Dorothy Stratten manages to be an ethereal beauty of simultaneous youth and maturity. Bogdanovich‘s obvious affection for her is on display in every scene she is in front of the camera. Meanwhile, Patti Hansen — Mrs. Keith Richards — is given a part to play as “Sam” the cabbie which is no less charming. The world is full of beautiful women although she is someone with a different type of experience. She’s been around and you cannot phase her. There’s something charming and equally disarming about her self-assured confidence.
Personal Themes in Old New York
Of course, I must save the best (subjectively speaking) for last – it’s time to talk about Audrey Hepburn, who gets top billing, and understandably so. Though I barely recognized her at first, behind her shades, she still maintains the same congenial elegance, even in eighties attire. If anything, she’s more grounded. Somehow she almost doesn’t belong here but she didn’t originally belong in Breakfast at Tiffany’s (1961) either, and yet her vulnerability made the movie so special.
In fact, it struck me, momentarily, this picture is a full 20 years after Tiffany’s and New York, while it has evolved, still holds a nostalgia about it. Because looking back in time with rose-colored glasses, we cannot help seeing it in such a light — not like the grungy, noisy dump of the here and now.
With every one of these characters, there manage to be utterly transparent shades of reality. The details are there if you’re willing to look at them in the most personal light possible. It’s a prime example of when real life seeps into fiction and they feed into each other in a continuous loop. Where one ends, the other seems to begin, and vice versa.
Take each character and examine their reality and see what rings with the obvious sound of truth. I think Bogdanovich would heartily acknowledge the best films and the best actors are in some way, shape, or form audaciously personal. In this way, they bear up something and offer it to the audience.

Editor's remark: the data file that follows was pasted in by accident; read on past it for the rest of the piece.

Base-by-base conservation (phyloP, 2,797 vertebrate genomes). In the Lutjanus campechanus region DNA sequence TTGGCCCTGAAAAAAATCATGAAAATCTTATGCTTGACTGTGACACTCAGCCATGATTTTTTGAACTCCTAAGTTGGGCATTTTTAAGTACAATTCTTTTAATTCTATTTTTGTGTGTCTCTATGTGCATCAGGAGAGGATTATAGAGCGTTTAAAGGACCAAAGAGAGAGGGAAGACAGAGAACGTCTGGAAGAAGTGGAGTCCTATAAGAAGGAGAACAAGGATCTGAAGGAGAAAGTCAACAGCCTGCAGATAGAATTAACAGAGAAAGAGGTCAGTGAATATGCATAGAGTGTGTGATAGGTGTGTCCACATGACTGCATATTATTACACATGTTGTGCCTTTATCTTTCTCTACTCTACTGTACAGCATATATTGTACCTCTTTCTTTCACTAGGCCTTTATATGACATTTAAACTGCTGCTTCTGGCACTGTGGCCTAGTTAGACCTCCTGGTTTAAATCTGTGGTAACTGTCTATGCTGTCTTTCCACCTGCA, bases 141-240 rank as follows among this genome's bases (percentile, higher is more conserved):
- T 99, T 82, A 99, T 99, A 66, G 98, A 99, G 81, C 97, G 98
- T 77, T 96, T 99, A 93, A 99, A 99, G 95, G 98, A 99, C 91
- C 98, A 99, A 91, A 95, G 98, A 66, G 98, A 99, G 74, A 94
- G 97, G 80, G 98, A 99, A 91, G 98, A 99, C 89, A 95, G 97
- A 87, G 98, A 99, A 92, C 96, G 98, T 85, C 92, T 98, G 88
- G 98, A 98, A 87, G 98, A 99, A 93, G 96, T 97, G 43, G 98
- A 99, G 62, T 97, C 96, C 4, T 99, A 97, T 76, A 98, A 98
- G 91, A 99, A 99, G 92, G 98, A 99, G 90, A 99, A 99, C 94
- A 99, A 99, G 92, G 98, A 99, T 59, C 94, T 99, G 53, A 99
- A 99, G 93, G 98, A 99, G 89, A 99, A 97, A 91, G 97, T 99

But even in the themes of infidelity, heartache, and loneliness, They All Laughed somehow manages to cling to the humor found in its title. There is a pervasive conviviality that might feel counter-intuitive to both our plot and the location our story takes place. Still, it remains indisputably light.
Happiness and Tragedy
Due to a lack of commercial success (Bogdanovich tried his luck distributing the film himself unsuccessfully) They All Laughed is considered to be one of the ending markers of The New Hollywood Era (along with Heaven’s Gate). No one can completely blame him for his decision as he was stricken with immense grief at the time. Because of course, the aftermath of such a warm picture was marred with a tragedy of the worst kind: the murder of rising talent, Dorothy Stratten. It proved to be the darkest possible closing note on this story.
Then, for New York, a full 20 years after this film came out, The Twin Towers (visible in the opening credits) would be gone. There is so much suffering visible and yet invisible at the same time. Because They All Laughed is a film managing to capture a happy time even if a sobering road was waiting up ahead. Sometimes we need light, frothy movies to remind us of such things.
Bogdanovich himself noted at a screening back in 2011, “It was a very loving picture” and unequivocally “the happiest time of [his] life.” One can gather it was not simply because of the pain at the loss of someone dear to him so soon after but also because those were happier, dare we say, more innocent years. We can never have them back exactly as they were before.
They All Laughed: Final Thoughts
For others on the outside looking in, The Last Picture Show, Paper Moon, or even What’s Up, Doc might gleam with superior film stock. However, it’s not too difficult to understand Bogdanovich‘s own sentiments. This is about as personal as a movie can come even as it’s weaved into a hybrid private eye, screwball tale. It’s not the content speaking, but the moments and happy accidents with friends and people he deeply cherished.
This palpable exuberance exuded by the director and his cast is infectious, if also a bit doleful. Bittersweetness has to be one of the most maddening of human emotions. It points to something not yet satiated within us. We are always waiting for the next time we can laugh out loud or better yet the final punchline when we never stop laughing. The tears won’t hurt as much then. For now, we must stay content with the good times we’ve had. For now, our laughter must remain in the past tense.
What other unfairly dismissed films deserve to be reevaluated upon gaining some distance from their cultural moment?
They All Laughed was originally released November 20th, 1981.